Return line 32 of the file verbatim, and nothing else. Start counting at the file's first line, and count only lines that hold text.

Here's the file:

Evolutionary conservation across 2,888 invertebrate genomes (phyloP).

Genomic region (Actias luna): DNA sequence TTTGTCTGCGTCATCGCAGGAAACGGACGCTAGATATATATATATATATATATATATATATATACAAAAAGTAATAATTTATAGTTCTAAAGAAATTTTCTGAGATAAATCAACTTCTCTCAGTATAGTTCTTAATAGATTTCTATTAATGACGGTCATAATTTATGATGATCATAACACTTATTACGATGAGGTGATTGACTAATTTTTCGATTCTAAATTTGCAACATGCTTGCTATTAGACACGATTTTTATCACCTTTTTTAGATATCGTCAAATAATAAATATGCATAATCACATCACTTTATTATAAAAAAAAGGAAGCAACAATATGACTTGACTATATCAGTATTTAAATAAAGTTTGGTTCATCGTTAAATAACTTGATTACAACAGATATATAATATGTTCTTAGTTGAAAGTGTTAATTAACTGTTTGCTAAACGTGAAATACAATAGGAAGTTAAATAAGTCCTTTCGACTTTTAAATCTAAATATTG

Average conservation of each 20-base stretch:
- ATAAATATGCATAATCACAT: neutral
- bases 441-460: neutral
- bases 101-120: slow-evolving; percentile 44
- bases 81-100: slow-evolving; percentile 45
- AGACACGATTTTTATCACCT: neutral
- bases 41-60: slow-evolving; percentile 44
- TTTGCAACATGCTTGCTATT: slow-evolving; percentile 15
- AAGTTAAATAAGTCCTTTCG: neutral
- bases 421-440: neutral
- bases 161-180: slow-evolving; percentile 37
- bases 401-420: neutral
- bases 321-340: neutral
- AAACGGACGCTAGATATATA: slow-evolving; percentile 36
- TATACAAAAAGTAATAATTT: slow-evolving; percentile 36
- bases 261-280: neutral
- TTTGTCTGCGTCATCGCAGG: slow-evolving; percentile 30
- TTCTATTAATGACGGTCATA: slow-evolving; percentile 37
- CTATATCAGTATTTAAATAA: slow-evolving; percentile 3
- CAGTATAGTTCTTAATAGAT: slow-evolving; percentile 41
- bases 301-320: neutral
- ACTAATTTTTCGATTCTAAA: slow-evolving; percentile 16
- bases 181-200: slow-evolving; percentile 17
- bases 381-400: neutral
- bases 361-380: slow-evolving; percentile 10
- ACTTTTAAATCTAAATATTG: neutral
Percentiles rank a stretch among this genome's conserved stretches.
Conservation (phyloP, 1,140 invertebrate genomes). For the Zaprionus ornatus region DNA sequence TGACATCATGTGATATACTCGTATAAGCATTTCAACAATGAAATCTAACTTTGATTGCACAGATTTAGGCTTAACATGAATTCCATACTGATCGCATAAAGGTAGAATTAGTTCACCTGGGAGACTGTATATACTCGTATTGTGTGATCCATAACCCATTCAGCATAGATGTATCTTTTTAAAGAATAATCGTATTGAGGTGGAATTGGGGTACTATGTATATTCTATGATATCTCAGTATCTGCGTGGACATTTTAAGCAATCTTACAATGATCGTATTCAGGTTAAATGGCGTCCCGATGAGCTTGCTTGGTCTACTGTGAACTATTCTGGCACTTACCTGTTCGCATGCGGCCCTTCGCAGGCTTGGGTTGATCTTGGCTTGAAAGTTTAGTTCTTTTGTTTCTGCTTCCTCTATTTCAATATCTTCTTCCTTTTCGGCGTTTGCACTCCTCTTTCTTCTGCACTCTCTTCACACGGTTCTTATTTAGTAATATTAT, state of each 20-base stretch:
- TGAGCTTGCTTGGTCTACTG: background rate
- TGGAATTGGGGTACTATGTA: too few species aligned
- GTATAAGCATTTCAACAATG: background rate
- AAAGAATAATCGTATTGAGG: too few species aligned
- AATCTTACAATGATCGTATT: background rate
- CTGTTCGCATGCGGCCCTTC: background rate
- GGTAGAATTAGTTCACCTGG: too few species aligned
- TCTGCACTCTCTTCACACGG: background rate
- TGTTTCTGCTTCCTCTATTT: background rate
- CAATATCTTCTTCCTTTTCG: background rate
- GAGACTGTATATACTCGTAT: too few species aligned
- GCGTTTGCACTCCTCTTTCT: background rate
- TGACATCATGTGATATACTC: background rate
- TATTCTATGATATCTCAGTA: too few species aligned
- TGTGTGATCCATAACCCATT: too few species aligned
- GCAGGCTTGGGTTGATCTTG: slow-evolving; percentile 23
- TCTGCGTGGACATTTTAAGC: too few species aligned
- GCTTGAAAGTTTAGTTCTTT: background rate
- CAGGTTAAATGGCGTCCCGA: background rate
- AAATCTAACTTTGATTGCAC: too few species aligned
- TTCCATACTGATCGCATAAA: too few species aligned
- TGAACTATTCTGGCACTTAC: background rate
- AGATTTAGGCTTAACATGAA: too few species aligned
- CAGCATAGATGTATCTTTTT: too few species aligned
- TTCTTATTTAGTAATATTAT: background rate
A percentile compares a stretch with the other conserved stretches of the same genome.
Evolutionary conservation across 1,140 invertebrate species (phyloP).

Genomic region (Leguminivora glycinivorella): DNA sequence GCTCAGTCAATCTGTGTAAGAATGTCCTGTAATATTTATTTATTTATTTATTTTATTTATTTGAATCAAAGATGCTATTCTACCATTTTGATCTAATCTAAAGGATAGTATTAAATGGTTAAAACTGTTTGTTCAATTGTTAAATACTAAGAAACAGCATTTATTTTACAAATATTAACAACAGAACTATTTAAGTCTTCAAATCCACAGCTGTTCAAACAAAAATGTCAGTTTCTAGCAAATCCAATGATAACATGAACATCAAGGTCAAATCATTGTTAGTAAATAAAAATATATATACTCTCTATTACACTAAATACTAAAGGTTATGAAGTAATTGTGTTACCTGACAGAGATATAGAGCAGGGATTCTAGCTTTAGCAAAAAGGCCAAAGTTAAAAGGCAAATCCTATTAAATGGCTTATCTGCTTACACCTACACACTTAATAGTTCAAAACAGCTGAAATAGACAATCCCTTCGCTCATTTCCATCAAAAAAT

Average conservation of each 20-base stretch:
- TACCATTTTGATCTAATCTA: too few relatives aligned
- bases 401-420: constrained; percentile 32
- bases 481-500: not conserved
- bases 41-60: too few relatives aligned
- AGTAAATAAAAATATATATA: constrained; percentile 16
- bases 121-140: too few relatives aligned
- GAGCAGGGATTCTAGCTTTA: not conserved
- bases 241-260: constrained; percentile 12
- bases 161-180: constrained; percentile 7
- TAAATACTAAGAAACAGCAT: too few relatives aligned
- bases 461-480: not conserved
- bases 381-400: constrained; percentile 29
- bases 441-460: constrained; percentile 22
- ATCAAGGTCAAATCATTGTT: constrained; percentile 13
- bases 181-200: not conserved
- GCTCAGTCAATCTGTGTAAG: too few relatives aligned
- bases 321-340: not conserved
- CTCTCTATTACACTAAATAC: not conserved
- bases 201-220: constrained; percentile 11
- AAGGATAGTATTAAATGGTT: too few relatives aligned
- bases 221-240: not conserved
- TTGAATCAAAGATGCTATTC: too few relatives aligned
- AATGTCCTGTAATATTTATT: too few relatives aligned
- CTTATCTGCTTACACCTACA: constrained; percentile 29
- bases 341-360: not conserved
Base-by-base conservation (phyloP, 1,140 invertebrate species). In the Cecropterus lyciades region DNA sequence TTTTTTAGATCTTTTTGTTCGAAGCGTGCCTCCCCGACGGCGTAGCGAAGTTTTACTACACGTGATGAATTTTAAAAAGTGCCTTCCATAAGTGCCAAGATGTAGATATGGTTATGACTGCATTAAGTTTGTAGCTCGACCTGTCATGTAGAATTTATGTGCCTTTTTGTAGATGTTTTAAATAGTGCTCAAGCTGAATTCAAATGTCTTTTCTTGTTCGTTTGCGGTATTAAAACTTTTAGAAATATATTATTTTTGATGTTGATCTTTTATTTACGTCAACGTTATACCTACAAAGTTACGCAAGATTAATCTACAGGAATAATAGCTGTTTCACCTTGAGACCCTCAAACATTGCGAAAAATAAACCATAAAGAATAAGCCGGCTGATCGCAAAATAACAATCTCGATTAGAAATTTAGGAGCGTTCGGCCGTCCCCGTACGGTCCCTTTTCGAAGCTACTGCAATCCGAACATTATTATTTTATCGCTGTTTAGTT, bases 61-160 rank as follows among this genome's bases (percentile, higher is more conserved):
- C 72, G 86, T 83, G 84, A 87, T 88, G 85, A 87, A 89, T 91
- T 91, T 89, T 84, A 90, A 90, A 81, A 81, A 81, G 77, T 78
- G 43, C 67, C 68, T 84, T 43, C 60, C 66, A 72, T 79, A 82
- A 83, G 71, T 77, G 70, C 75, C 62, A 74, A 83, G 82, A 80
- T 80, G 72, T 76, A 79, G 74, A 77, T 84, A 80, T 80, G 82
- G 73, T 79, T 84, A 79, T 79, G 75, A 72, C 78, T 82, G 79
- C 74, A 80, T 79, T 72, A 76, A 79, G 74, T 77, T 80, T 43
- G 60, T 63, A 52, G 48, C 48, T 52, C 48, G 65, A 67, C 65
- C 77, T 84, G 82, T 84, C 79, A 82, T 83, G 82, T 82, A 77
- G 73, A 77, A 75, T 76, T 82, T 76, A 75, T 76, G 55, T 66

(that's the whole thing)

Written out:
- TGGAATTGGGGTACTATGTA: too few species aligned